Cyber Crime Lab Opens at FDU
(Hackensack, NJ)— On October 16, Congressman Steve Rothman (D-Fair Lawn) and Fairleigh Dickinson University President J. Michael Adams announced the opening of a new Cyber Crime Lab to train law enforcement officers to solve crimes involving computer fraud and digital evidence. The new state-of-the-art facility was made possible by $600,000 in federal support obtained by Rothman.
"New technologies for tracking criminals and retrieving information from their cell phones and laptops make it possible for detectives to solve more crimes more quickly. But they need the right kind of know-how to be successful and I am pleased to announce this federal grant that will provide the specialized training that is needed," said Rothman.
"In addition to learning how to use new technology, our officers will also learn more about tracking down and stopping online predators—such as pedophiles and identity thieves."
The Cyber Crime Lab will house over 40 computer stations in two large classrooms. More than 400 law enforcement officers will use the lab for graduate certificate courses in computer security and forensic administration. In addition, more than 300 officers will take continuing education courses in cyber crime. The officers are drawn from the New Jersey State Police, the New Jersey State Chiefs of Police Association, the Port Authority of New York and New Jersey, and county and local law enforcement agencies.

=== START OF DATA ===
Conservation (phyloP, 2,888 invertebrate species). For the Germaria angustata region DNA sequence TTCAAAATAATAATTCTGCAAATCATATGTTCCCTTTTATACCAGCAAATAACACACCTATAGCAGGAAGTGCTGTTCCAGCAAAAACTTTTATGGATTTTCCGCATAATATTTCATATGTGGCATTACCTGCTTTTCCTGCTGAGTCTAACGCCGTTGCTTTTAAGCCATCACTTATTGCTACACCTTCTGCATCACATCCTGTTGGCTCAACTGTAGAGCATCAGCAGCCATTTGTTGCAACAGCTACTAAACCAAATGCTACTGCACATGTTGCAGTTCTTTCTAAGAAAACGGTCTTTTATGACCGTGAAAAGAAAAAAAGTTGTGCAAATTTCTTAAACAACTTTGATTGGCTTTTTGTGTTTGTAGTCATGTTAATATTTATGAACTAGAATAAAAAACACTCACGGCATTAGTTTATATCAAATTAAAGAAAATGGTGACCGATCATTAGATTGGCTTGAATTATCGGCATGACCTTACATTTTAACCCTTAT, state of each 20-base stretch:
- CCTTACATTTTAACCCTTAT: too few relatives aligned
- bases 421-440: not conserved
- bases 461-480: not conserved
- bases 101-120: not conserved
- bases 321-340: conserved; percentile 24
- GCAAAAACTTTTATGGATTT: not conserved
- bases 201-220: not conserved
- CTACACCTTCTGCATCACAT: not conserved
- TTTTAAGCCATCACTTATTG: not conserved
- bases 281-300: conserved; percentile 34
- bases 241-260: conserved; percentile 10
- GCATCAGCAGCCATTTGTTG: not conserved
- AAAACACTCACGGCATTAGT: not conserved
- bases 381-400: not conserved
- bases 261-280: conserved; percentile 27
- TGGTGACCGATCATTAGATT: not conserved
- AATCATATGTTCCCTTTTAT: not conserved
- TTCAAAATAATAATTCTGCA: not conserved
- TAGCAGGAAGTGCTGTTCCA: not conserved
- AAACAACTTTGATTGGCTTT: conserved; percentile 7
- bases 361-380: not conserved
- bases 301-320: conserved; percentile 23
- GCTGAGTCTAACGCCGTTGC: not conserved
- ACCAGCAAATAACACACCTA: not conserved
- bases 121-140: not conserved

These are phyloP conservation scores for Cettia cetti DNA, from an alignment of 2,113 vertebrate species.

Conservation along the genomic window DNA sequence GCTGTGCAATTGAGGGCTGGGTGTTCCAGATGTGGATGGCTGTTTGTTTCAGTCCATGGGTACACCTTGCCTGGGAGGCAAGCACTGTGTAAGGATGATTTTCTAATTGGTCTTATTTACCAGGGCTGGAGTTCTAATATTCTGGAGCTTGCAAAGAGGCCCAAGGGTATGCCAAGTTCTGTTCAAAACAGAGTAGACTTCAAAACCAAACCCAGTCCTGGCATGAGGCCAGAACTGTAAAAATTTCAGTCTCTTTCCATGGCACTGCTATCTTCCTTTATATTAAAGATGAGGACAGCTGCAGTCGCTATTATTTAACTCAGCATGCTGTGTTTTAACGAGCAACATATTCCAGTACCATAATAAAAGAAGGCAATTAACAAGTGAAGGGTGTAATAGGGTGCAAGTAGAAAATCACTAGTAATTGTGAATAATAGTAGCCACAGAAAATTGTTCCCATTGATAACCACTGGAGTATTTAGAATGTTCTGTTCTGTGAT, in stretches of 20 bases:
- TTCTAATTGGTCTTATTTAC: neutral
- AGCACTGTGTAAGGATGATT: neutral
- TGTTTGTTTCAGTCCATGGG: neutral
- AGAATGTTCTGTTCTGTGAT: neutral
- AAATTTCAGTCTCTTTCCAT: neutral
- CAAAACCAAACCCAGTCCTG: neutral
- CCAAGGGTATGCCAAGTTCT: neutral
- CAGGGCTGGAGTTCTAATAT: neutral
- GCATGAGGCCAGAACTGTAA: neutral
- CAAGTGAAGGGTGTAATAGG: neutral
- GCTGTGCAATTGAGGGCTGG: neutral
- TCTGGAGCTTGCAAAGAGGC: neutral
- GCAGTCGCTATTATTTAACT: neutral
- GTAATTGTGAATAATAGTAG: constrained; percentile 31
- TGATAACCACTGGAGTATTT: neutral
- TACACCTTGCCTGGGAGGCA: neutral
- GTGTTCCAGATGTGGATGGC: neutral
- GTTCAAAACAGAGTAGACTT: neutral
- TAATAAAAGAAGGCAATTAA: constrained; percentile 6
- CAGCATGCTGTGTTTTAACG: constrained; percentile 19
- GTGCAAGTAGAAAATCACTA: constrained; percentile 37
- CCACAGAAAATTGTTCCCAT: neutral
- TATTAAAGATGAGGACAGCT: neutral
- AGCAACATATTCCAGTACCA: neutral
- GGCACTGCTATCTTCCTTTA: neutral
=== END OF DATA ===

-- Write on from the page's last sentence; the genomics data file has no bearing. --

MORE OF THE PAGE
Courses planned for the new facility include:
Investigation of Computer Systems/Network
Computer Systems Seizure and Examination
Current Issues on Terrorism and Security
Global Preparedness for Catastrophic Emergencies
Computer Forensic Training on Handheld Computing Devices
Introduction to Cell Phone Seizure and Examination
Adams said, "As we have come to rely on the promise of the Internet to bring us information and facilitate communication, we are beginning to understand the unique dangers and perils of cyber space. At FDU, we made what I believe is a courageous decision to leap ahead and make the investments to begin focusing on this problem.
I thank everyone who helped make this possible, especially Congressman Steve Rothman, who had the foresight and devotion to help secure and direct federal funding to make this vision a reality."
According to FDU, the United States will need as many as 1.3 million professionals trained to analyze digital evidence over the next five years. In 2004, the Federal Trade Commission received more than 635,000 complaints of consumer fraud and identity theft with losses of more than $547 million.
"One of the federal government's top priorities is to provide law enforcement personnel with everything they need to fight crime," added Rothman.
"I am proud to support this new training facility for our officers because it acknowledges and addresses the changing environment in which detectives work and answers their call for more training on new technology."
Rothman is a member of the House Appropriations Committee, which makes decisions about all U.S. government spending. Through his efforts, FDU received federal funding over two years to build the Cyber Crime Lab. The funds were allocated through the 2005 and 2006 Science, State, Justice, and Commerce (SSJC) spending bills. Thanks to Rothman's efforts, this $600,000 will not come out of local property taxpayers' pockets.